URI/URL syntax in brief


Main article: URI scheme#Generic syntax

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Here is a typical URI dissected: http://user:pass@example.com:992/animal/bird? species=seagull#wings \___/ \_______/ \_________/ \_/\__________/\______________/\____/ | | | | | | protocol login host port path anchor/fragment

| query

Every URI (and therefore every URL) begins with the scheme name which defines its namespace, purpose and syntax of the remaining part of the URI. Most Web-enabled programs will try to dereference a URI according to the semantics of its scheme and a context-specific heuristics. For example, a Web browser will usually dereference a http://example.org/ by performing a HTTP request to the host example.org, at the default HTTP port. Dereferencing URI mailto:bob@example.com will usually open a "Compose e-mail" window with the address bob@example.com in the "To" field. "example.com" is a domain name; an IP address or other network address might be used instead.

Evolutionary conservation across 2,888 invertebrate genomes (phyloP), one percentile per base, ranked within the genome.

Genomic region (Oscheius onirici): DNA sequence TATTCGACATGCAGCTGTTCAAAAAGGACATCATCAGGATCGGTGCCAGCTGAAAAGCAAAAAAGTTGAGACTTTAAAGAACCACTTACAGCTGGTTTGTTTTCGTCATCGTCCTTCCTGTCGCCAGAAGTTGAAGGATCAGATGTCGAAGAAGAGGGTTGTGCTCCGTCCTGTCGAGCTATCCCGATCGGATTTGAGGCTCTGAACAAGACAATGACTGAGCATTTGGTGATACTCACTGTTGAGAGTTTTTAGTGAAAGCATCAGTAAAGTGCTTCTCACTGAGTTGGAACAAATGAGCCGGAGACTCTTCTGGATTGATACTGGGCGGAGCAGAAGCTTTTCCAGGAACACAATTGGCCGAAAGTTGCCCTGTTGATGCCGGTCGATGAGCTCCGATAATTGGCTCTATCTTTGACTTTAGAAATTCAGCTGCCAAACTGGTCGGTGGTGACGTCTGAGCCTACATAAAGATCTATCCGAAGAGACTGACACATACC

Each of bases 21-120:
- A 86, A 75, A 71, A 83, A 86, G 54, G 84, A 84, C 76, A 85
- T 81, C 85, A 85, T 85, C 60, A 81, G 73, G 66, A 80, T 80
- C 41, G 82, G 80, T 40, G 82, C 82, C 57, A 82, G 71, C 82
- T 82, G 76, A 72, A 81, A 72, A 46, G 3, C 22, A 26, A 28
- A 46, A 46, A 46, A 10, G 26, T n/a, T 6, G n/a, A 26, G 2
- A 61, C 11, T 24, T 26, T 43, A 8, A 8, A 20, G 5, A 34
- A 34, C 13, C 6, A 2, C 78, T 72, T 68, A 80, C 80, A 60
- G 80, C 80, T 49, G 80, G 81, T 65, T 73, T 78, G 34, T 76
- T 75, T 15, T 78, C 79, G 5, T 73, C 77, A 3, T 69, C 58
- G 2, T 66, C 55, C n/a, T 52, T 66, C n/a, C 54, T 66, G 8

URLs as locators
In its current strict technical meaning, a URL is a URI which, in addition to identifying a resource, [provides] a means of locating the resource by describing its primary access mechanism (e.g., its network location).

Clean URLs
Clean URLs are URLs used by dynamic web pages yet look as if they were static web pages because they are free from any parameters. They are also free from filename extensions, thus hiding the type of server side technology used in the web application.

URI scheme